The father. Same thing for the medical care—same coverage by Medicare and Medicaid. Plus a retirement pension that in his case comes to 75 percent of his last salary. Why three quarters and not 60 percent? And why, in the same profession, two different systems? She doesn't know this either. Maybe because one is drawing money from the retirement system in Colorado and the other in Wyoming, and it changes from state to state. Or maybe because her father also subscribed to a private fund. She doesn't know.
The brothers. They're still working. During periods of unemployment they continue to be paid for fifteen or twenty weeks, but if these periods last longer than that, a private fund, provided by a church, has to take over. As to health and retirement benefits her brothers aren't so confident; they understand that the government system is on the edge of bankruptcy and that there are plans to demolish it, so they have signed up for savings accounts run by their mining company.
And what about her? Oh, her! She laughs … She never would have thought she'd ever get a divorce. So until these past few years she never worried about it. But oh, well. She's started saving a little. She also has private health insurance. Once, when she had a minor health problem, she was treated free by a hospital run by Methodists. The fact that there's an invalid and someone with a major illness in her family also makes her eligible for a special subsidy. And then she has a young son, and that entitles her to an allowance of $800 a month. Despite Clinton's reduction of Aid to Families With Dependent Children? Yes, that has nothing to do with it, since I'm speaking here, she says, of a program run by the state of Utah, where we live.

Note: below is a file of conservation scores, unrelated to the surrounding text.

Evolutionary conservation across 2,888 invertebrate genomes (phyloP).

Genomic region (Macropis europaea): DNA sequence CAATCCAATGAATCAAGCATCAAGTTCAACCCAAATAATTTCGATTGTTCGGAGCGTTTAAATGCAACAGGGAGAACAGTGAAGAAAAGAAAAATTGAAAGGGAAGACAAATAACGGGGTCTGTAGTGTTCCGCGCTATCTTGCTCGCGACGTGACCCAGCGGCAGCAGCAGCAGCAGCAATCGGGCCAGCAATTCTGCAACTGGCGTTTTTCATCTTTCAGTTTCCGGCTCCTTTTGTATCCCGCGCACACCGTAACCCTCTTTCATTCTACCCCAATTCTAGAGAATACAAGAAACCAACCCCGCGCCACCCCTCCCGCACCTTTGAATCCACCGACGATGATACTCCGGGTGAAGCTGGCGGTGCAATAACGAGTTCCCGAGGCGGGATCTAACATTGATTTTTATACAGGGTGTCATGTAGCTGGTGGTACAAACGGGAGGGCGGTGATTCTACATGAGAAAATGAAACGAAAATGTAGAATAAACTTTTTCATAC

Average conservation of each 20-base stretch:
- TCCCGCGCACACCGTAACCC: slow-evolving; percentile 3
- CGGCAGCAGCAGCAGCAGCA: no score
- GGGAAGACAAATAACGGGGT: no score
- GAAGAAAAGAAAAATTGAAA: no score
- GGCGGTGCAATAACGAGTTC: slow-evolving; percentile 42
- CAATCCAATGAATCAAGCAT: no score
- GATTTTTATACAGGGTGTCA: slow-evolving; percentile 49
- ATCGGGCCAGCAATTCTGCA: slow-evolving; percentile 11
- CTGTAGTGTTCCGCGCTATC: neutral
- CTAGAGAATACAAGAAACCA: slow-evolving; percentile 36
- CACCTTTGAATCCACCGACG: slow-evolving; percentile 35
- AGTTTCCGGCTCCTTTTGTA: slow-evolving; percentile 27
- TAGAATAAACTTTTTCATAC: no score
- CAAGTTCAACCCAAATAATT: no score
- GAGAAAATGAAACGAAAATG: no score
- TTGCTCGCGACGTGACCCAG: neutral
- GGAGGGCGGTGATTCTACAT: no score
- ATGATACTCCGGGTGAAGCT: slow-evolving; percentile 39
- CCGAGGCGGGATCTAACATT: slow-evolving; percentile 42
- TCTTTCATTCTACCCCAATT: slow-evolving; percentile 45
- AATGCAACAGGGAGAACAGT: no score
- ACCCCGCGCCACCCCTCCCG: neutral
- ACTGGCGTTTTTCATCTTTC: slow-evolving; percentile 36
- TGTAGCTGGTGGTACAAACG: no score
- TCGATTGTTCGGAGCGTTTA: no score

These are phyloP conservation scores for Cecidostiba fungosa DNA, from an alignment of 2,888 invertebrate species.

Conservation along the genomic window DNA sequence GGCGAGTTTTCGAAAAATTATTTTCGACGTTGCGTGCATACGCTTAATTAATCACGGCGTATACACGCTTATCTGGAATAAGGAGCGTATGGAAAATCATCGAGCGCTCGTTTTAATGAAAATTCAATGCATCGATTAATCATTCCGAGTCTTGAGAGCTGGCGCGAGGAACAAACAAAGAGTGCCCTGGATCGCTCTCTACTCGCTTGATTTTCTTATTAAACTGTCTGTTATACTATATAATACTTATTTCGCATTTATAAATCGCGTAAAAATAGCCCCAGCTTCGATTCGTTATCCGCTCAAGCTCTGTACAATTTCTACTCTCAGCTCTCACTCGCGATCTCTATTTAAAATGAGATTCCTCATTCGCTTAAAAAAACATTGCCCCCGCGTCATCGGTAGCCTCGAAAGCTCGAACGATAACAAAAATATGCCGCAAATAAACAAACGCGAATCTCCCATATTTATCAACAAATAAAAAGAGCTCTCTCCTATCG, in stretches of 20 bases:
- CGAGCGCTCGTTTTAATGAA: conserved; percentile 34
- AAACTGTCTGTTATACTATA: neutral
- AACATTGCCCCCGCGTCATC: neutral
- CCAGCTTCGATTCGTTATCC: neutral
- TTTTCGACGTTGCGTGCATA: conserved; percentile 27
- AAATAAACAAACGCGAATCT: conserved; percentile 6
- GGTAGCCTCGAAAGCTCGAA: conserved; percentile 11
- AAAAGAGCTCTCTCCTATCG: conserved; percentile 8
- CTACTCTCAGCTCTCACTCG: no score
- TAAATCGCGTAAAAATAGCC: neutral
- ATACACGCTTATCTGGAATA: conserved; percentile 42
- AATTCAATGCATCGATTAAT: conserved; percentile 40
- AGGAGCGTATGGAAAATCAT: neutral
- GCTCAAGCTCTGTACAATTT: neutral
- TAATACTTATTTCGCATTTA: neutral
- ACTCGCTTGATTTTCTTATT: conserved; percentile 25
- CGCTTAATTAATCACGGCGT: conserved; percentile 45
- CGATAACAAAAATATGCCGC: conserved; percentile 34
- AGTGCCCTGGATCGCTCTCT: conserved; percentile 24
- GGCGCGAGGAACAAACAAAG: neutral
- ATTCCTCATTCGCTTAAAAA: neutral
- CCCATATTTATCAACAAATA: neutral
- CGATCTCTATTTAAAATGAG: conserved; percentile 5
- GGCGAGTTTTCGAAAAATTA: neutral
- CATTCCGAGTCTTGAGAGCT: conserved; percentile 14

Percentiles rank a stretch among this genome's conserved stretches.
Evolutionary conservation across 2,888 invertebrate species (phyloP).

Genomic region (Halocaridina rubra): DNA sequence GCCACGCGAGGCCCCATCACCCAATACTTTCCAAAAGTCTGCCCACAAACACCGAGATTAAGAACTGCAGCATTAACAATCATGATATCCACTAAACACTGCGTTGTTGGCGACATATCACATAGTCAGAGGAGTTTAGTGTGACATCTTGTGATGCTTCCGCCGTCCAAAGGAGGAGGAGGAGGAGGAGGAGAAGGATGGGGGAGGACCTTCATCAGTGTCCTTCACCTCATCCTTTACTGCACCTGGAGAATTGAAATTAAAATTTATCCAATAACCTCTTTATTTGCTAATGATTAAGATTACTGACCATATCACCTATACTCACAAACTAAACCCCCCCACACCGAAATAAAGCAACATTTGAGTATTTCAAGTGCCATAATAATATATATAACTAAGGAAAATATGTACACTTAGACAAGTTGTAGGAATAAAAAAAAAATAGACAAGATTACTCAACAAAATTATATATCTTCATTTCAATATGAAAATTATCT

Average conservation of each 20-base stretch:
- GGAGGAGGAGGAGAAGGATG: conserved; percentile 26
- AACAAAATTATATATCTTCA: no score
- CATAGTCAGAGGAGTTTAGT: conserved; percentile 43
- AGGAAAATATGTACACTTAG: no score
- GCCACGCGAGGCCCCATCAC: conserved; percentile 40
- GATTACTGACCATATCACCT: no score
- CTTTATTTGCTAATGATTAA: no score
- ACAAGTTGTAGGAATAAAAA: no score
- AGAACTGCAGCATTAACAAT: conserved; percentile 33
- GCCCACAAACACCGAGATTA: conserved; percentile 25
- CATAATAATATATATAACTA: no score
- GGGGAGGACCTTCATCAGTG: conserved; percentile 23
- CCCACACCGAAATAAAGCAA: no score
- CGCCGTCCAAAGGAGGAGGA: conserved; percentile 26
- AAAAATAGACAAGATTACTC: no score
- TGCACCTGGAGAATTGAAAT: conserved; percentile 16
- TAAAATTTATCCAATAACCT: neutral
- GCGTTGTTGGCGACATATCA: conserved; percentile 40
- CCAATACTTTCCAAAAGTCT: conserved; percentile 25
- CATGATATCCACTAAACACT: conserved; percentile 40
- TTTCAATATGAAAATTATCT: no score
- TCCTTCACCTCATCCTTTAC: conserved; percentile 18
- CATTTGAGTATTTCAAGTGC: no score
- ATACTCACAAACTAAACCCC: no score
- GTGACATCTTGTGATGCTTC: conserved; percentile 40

In short. I don't know how much I can generalize. And I am well aware that none of the people Tracy talked to me about are among the tens of millions who constitute America's poorest and most marginal—the truly problematic category.
But in the end there are three lessons that I would draw from her story.
First, an American social-welfare system exists; it may be threatened, but it does exist.
Second, the American social-welfare system is bewilderingly complex; despite what we say in Europe, it covers the main part of the active population, but it is complicated, varies from state to state, profession to profession, person to person.
Third, the main source of complexity, and thus of misunderstanding—the profound and almost philosophical reason for such a variety of situations—stems from the mistrust of the very idea of a government's centralizing all the tools of distribution in its own hands, as in France. It stems from the methodical "individualism" that, Tocqueville clearly showed, aims to leave with each individual the responsibility for his fate, or to associations chosen by each individual.
I read somewhere that social-welfare expenses per U.S. inhabitant are roughly equal to those in most European countries, including France. But this is true only if you add to the government share the contributions made by private institutions and private philanthropies.